Although Canadians often admire, respect, and mimic our southern neighbor for many reasons, we also pride ourselves on attributes that set us apart and align us more closely with European values. Rejecting harmful traditional practices and showing greater respect for children’s rights are such attributes and values.

In 2010, the Royal Australasian College of Physicians estimated that only 10%-20% of newborn Australian boys are still being circumcised.[19] One must wonder if our Aussie friend Morris thinks he’s lost his battle in his home country and is now setting his sights on propping up Canada’s dwindling 32% circumcision rate.

In the end, it’s vital to realize that Morris is an irrelevant individual with a long history of obsession with surgically altering children’s genitals, and that Dr. Pollock is a ritual circumciser who profits from operating seven circumcision clinics in BC, YT, NWT and Washington state.[20] Both have a personal interest in reversing Canada’s downward circumcision trend. Their ‘research’ can hardly be trusted to be unbiased.

More importantly, Morris and his co-authors are well aware of the global trend toward recognizing circumcision of healthy male children as a human rights issue. They are doing everything in their power to protect their interests by perpetuating obsolete medical arguments disguised as ‘new research’. Canadian parents deserve to know the whole story when it comes to such an important issue and should expect to read well-researched and balanced coverage in the National Post.




Dr. Christopher L. Guest, MD, FRCPC

Chief of Radiology, Royal Victoria Regional Hospital, Barrie, Ontario

Medical Director, Children’s Health & Human Rights Partnership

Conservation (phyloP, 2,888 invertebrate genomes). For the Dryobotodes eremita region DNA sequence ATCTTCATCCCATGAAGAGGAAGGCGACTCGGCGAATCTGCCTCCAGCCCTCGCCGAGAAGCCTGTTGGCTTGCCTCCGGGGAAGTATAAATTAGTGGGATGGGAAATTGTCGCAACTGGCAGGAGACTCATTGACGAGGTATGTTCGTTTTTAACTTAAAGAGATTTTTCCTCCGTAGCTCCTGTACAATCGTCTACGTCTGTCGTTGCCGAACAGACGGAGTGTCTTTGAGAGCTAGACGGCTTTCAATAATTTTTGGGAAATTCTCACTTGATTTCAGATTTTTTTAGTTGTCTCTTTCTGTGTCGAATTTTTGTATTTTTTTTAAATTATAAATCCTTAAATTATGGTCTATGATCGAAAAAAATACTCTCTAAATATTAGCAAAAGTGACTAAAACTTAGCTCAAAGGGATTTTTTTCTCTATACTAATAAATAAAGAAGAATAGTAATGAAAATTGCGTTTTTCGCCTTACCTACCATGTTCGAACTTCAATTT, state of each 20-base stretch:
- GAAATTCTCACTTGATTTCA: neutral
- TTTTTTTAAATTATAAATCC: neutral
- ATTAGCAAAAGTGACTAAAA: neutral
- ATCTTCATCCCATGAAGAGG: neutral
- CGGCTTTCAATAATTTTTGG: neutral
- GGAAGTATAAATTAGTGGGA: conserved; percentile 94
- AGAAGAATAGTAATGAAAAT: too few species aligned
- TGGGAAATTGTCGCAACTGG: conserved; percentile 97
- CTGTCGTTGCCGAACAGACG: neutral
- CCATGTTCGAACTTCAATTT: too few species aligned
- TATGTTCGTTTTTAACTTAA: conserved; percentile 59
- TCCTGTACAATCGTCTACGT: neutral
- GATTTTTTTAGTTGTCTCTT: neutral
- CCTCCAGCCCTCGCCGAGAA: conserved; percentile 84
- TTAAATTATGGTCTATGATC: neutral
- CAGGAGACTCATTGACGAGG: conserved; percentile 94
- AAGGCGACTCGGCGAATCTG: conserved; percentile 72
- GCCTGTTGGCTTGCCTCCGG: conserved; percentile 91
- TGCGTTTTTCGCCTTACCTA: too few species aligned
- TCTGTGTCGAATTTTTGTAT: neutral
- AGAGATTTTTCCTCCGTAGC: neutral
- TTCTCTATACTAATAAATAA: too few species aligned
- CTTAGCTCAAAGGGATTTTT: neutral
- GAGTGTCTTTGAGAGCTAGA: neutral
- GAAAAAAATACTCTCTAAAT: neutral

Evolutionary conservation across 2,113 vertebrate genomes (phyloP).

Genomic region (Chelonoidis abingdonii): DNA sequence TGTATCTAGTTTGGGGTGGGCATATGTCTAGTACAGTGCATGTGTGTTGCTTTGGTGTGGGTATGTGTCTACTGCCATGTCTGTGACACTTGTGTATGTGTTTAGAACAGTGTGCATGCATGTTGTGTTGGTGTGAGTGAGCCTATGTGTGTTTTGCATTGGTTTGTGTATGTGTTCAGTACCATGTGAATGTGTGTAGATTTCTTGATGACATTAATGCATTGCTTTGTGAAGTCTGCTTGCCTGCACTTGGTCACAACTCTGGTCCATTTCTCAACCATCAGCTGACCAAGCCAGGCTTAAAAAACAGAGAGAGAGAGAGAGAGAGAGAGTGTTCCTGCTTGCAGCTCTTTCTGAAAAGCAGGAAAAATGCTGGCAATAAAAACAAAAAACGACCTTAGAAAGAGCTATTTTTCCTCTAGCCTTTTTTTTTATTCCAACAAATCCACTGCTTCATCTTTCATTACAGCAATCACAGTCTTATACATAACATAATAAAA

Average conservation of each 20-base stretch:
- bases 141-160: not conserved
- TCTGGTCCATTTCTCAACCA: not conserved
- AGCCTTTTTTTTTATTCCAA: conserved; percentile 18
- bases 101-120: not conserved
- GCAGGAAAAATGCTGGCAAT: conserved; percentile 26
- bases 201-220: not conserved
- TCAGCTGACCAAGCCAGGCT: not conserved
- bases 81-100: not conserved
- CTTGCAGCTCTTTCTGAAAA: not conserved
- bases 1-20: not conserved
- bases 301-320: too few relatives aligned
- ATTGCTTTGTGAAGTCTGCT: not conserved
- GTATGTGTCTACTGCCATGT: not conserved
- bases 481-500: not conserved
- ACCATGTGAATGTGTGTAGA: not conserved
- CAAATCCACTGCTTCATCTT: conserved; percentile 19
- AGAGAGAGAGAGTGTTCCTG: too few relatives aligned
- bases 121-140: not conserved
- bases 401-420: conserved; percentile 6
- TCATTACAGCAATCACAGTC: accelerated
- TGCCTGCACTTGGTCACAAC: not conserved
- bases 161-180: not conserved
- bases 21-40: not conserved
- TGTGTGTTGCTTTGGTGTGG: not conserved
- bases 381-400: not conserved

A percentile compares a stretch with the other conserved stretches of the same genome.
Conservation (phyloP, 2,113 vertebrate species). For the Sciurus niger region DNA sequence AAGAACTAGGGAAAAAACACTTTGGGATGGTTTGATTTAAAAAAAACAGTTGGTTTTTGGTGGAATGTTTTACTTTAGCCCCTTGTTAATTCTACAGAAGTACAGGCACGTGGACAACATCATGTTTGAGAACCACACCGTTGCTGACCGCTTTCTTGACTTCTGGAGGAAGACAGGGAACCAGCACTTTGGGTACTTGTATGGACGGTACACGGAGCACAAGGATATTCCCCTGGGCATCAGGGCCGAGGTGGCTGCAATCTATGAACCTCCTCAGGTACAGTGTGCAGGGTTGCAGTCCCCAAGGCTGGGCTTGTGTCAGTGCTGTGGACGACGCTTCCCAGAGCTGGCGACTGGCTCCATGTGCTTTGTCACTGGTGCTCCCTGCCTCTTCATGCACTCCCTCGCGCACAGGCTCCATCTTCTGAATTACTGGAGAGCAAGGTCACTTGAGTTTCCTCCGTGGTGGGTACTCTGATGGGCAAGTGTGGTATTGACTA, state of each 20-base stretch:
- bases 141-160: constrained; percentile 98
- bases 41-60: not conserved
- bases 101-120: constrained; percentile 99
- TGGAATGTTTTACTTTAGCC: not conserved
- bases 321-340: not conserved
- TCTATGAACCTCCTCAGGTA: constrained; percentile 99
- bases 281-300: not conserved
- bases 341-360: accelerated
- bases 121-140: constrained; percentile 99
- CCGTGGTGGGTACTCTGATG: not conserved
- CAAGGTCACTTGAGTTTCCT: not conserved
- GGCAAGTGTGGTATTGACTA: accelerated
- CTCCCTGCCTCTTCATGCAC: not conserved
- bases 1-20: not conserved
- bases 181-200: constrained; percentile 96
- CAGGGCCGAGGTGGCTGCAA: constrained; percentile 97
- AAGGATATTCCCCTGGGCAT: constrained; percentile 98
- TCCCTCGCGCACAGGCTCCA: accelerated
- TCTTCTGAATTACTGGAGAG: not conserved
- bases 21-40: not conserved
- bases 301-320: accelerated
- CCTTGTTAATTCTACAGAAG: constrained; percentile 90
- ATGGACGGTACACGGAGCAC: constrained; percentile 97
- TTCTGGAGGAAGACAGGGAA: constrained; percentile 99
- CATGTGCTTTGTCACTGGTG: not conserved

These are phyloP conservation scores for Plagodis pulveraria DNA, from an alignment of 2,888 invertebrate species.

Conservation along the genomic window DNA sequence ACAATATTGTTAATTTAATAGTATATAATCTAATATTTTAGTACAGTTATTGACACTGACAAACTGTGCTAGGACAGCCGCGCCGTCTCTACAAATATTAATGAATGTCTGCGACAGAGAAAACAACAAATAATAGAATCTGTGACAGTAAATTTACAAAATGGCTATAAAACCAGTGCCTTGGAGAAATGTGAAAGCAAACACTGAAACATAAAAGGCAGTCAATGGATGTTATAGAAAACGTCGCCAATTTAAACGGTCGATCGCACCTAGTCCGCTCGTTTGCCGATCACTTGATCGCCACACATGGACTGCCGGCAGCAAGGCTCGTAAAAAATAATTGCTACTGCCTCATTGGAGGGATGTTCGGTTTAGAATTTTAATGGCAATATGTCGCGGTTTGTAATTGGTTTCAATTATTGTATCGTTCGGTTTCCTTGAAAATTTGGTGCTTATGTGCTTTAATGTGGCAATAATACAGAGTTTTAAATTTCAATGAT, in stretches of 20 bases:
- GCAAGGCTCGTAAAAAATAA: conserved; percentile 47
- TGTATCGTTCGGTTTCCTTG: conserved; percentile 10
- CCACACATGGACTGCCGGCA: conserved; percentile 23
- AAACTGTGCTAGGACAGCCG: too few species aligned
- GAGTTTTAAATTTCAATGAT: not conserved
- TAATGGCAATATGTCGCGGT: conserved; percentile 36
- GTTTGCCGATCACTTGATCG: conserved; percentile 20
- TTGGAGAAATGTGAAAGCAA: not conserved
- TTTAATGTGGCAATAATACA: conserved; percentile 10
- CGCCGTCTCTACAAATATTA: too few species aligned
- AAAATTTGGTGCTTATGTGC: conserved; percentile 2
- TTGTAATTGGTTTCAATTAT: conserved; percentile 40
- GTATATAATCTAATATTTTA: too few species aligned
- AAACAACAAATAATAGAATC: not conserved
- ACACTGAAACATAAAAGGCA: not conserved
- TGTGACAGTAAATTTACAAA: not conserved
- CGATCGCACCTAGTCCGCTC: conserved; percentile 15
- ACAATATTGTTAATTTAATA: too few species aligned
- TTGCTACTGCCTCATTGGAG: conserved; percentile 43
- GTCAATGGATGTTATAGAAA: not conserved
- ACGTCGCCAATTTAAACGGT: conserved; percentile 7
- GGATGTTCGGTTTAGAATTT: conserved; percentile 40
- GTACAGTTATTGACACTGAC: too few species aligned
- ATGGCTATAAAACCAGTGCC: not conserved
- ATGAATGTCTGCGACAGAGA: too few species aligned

The Children’s Health & Human Rights Partnership is a Canadian-based non-profit NGO composed of doctors, nurses, attorneys, ethicists, midwives, scientists, and human rights campaigners advocating respect for the basic human right to bodily integrity of all children – male, female, and intersex – to be free from medically unnecessary genital surgeries.



[1] Does science support infant circumcision? A skeptical reply to Brian Morris. The Skeptic, June 8, 2014

[2] Canadian pediatricians’ objection to circumcising babies ‘at odds with the evidence,’ new study argues. National Post, October 13, 2016.

[3] Barbara Kay: Review puts to bed activist-inspired case on circumcision. National Post, October 18, 2016.

[4] Circumcision Policy Statement – American Academy of Pediatrics Task Force on Circumcision. September 2012.

[5] Technical Report: Male Circumcision – American Academy of Pediatrics Task Force on Circumcision. September 2012.

[6] Prevalence of Circumcision: United States. Wikipedia (accessed October 19, 2016)

[7] U.S. Circumcision Rate Drops Over Last 3 Decades, Report Says. The Huffington Post, April 7, 2014.

[8] Cultural Bias in the AAP’s 2012 Technical Report and Policy Statement on Male Circumcision. Pediatrics, March 2013.

[9] A Preliminary Poll of Men Circumcised in Infancy or Childhood. BJU International, 1999.

[10] Global Survey of Circumcision Harm. 2012.

[11] Convention on the Rights of the Child. U.N. Human Rights Office of the High Commissioner, November 20, 1989.

[12] Violating children’s rights: Harmful practices based on tradition, culture, religion or superstition. International NGO Council on Violence against Children, October 2012.

[13] Bodily Integrity. Child Rights International Network, 2013.

[14] Children’s Rights: Call for adequate recognition of children’s right to freedom of religion or belief throughout UN. Child Rights International Network, November 25, 2015.

[15] Children’s right to physical integrity – Resolution 1952 (2013) Final version. Council of Europe Parliamentary Assembly, October 1, 2013.

[16] Circumcising baby boys ‘criminal assault’ Ottawa Citizen, October 17, 1997.

[17] Caution Against Routine Circumcision of Newborn Male Infants. College of Physicians and Surgeons of Saskatchewan, February 20, 2002.

[18] Professional Standards and Guidelines: Circumcision (Infant Male). College of Physicians and Surgeons of British Columbia, September 2009.

[19] Circumcision of Male Infants. Royal Australasian College of Physicians, 2010.

[20] Pollock Clinics – About Our Clinics. (accessed: October 19, 2016)